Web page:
The Bank of England raises rates for the third consecutive time

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The Bank of England raises rates for the third consecutive time

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LONDON, ENGLAND – FEBRUARY 03: Bank of England Governor Andrew Bailey leaves after a press conference at the Bank of England on February 3, 2022 in London, England.

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LONDON – The Bank of England raised interest rates for the third consecutive meeting on Thursday, but adopted a more dovish tone as the Russia-Ukraine conflict is expected to keep inflation higher for longer.

The Bank’s Monetary Policy Committee voted 8-1 in favor of a further 0.25 percentage point increase in the main exchange rate to 0.75%.

Inflation in the UK was already at a high of the last 30 years before the Russian invasion of Ukraine, which pushed energy prices up and will put more upward pressure on the central bank’s inflationary projections.

At its last meeting in February, the Monetary Policy Committee imposed consecutive interest rate hikes for the first time since 2004 and raised its inflation forecast to a peak of 7.25% in April amidst a strong environment. growth and a robust UK labor market

The Bank said at the time that any further tightening of monetary policy would hinge on medium-term inflation prospects, which were then pushed up by Moscow’s assault on Ukraine and subsequent threats to energy supplies.

Bilateral risks

“Global inflationary pressures will further strengthen in the coming months as growth in economies that are net energy importers, including the UK, is likely to slow down,” the Bank said in Thursday’s report.

The Bank now expects a further increase in inflation in the coming months to around 8% in the second quarter of 2022, and possibly even higher over the course of the year.

Given the rigidity of the labor market and persistent internal cost and price pressures, the MPC also said that “a further modest tightening of monetary policy may be appropriate in the coming months”, although the risks are bilateral depending on the trend of averages – forward inflation prospects.

The pound retreated after the announcement, losing 0.3% against the dollar, while the euro gained around 0.5% against the pound.

Double-digit inflation “not off the cards”

Paul Craig, portfolio manager at Quilter Investors, said in reaction to the Bank’s higher inflation projections that it now appears “in the end a double-digit inflation rate is not off the cards.”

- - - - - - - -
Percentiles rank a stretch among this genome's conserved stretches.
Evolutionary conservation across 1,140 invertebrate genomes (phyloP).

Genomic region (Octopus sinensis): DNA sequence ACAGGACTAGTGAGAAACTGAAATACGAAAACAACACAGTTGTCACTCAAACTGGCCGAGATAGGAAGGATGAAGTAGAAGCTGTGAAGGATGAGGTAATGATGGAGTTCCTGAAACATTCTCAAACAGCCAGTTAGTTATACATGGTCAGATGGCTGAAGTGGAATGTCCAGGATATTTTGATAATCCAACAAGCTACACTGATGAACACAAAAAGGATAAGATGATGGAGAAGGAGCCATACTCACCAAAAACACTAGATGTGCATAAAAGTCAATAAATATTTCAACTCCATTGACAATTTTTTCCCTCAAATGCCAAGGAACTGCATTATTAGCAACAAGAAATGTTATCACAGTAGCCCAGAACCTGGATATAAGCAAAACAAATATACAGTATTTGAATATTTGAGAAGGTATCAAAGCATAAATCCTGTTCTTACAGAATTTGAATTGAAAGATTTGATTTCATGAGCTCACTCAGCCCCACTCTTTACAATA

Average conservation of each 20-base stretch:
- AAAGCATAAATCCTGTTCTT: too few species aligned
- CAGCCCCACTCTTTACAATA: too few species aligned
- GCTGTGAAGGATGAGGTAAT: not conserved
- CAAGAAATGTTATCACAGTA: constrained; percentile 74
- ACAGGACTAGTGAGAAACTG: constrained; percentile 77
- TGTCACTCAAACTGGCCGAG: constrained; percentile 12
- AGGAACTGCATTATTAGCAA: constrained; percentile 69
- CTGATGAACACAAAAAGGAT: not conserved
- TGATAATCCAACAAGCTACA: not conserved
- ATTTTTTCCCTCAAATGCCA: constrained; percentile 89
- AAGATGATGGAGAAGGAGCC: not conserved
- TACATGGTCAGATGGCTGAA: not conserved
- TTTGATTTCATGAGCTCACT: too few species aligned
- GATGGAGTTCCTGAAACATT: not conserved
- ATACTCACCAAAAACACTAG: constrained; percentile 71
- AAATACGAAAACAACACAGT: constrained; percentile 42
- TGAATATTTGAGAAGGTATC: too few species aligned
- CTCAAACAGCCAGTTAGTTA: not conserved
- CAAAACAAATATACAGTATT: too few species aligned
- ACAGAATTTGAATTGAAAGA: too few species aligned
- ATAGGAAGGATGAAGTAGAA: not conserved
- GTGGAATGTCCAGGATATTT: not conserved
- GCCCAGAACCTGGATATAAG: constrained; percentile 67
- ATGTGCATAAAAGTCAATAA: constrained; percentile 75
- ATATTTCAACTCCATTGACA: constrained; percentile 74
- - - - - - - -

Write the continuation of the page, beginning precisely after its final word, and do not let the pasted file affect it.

“The BoE has had no choice but to keep raising rates. Now it’s looking to build some insurance in the event of a slowdown in economic growth or worse-than-feared employment,” Craig said.

“With global risks and the Russia-Ukraine war having a significant economic impact, growth will be strained and therefore the Bank may have to reverse course later in the year.”

For now, however, Craig suggests the Bank will need to continue its tightening path to prevent further devaluation of the pound, which would exacerbate the cost-of-living crisis gripping British households.

“Savings rates could improve from here, which could offset some of the cost of living crisis, but with inflation proving difficult to contain, it could all be a little too late,” he added.

Vivek Paul, the UK’s chief investment strategist at the BlackRock Investment Institute, said normalizing policy rates to pre-pandemic levels and ending quantitative easing made sense, with the country’s strong economic rebound showing that they are no longer further stimulation needed.

The UK economy grew 7.5% in 2021, making up for much of the contraction of the pandemic era.

“However, headwinds caused by the war in Ukraine, including significantly higher energy prices, could slow the momentum of the economy by the end of the year,” said Paul.

“With yesterday’s market expectations for the base rate close to 2.2% by the end of the year – higher even than before the start of the war in Ukraine – the markets are betting that the Bank’s rate path from here it will be extremely aggressive in the short term. “

Although BlackRock sees more tightening over the next few years, Paul suggests there is “excessive aggression” in most developed markets, as an overly aggressive hike by central banks would take a heavy toll on growth.

“Current market prices indicate an early loading of rate hikes followed by a series of cuts, illustrating the risk of excessive tightening,” said Paul.

“Clear communication will be essential, in our opinion, for the Bank to avoid creating confusion due to the excessive tightening of financial conditions and damage to the real economy”.

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